Can you judge a horse by its color?
Across centuries and cultures, certain horse colorings and markings have come to be associated with particular traits or omens. Here are a few interesting myths we found:
Native American culture considered pinto and spotted horses to be lucky, asserting that a spotted horse was less likely to be hit in battle. Calm, docile temperaments are also associated with horses with patched skin pigment.
Some people believe that striped hooves are tougher than plain ones and less likely to need shoes. Dark hooves are also said to be stronger than light hooves.
The implications of a white and gray horses vary greatly from to culture to culture. A British superstition denotes that gray horses mean death, and that dreaming of a white horse means that somebody is going to die. There is an Irish superstition that a pure white horse, when ridden by the owner, confers upon him the special gift of advising how to cure physical ailments. Gray horses and horses with four white feet are considered unlucky in racing. In medieval days, a white horse signified conquest and victory. Grey horses are thought to bring luck to a bride and groom if seen on the way to their wedding. A horse shoe from the hind leg of a gray mare is supposed to be particularly lucky.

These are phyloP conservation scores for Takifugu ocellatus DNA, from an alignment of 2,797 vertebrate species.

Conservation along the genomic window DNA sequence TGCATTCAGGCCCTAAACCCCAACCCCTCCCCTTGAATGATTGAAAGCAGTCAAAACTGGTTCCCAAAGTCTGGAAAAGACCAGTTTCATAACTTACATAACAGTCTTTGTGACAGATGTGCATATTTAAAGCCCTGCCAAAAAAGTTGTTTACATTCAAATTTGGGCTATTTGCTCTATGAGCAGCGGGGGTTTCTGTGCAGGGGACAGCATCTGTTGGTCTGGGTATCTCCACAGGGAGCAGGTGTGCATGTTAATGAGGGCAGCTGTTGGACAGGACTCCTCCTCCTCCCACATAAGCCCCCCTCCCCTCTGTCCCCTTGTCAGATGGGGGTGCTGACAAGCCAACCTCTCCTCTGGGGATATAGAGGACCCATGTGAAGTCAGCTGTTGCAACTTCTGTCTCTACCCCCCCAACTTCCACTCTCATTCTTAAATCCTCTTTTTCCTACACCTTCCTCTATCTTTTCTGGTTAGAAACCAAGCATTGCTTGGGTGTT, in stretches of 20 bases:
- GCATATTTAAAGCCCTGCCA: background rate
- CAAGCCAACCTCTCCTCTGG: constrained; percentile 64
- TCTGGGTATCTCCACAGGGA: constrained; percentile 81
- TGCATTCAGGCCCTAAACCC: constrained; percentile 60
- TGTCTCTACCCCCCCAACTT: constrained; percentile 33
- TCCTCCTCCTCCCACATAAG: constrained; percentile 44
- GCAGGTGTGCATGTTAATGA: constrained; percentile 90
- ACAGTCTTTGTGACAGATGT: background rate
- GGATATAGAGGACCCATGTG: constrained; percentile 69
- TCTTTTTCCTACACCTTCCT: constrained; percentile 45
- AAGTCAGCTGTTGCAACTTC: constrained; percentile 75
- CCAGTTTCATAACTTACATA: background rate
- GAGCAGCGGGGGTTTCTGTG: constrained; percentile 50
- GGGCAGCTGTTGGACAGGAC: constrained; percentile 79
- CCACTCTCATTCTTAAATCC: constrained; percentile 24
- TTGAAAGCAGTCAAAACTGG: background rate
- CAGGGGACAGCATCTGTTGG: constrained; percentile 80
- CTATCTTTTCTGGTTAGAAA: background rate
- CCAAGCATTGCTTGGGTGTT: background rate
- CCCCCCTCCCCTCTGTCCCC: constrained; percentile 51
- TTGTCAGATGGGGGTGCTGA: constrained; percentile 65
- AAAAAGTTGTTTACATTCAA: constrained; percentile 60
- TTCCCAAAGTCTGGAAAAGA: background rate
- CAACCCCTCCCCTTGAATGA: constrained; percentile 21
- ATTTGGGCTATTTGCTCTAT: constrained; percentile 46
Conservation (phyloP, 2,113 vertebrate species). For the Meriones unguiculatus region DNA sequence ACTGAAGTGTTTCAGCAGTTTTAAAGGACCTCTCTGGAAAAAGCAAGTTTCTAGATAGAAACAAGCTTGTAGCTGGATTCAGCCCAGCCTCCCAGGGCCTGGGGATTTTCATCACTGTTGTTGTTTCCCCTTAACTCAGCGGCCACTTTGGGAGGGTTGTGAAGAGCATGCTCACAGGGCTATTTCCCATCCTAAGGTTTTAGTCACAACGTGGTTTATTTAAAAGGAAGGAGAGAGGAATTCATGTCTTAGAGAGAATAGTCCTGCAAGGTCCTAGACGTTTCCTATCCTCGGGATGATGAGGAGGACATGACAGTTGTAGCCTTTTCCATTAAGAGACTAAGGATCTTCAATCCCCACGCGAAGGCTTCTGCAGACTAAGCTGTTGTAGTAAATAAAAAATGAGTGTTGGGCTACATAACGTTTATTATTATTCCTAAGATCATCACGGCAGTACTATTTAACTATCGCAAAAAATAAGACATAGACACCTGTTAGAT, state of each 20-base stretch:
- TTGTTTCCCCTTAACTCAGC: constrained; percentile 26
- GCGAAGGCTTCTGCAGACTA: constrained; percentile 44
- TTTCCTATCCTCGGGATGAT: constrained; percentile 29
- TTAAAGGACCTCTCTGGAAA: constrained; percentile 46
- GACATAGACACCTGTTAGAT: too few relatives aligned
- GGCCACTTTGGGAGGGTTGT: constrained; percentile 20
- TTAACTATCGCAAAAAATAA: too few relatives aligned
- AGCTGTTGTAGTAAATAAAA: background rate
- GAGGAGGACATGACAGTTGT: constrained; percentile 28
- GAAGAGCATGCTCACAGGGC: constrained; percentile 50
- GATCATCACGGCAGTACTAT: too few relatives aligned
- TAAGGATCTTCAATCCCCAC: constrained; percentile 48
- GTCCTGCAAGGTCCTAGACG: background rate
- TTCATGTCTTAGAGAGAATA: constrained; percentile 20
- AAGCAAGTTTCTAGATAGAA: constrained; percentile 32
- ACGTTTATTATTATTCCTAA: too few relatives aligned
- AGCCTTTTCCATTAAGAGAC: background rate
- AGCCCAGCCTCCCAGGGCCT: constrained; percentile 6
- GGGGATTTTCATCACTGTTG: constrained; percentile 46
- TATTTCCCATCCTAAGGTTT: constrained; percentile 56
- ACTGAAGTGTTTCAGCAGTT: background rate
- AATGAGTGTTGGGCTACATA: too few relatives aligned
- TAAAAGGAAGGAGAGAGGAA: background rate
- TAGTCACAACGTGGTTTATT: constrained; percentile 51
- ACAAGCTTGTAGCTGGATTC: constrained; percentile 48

In Hungary and Spain, black horses are believed to be unlucky. The French, on the other hand, think the reverse.
There is an old wives tale about leg markings: One sock buy ’em/ Two socks try ’em/ Three socks be on the sly/ Four socks pass ’em by
“Chestnut mare, beware” is another common saying.
What horse color/marking myths have you heard, and do you think there’s any truth to them?
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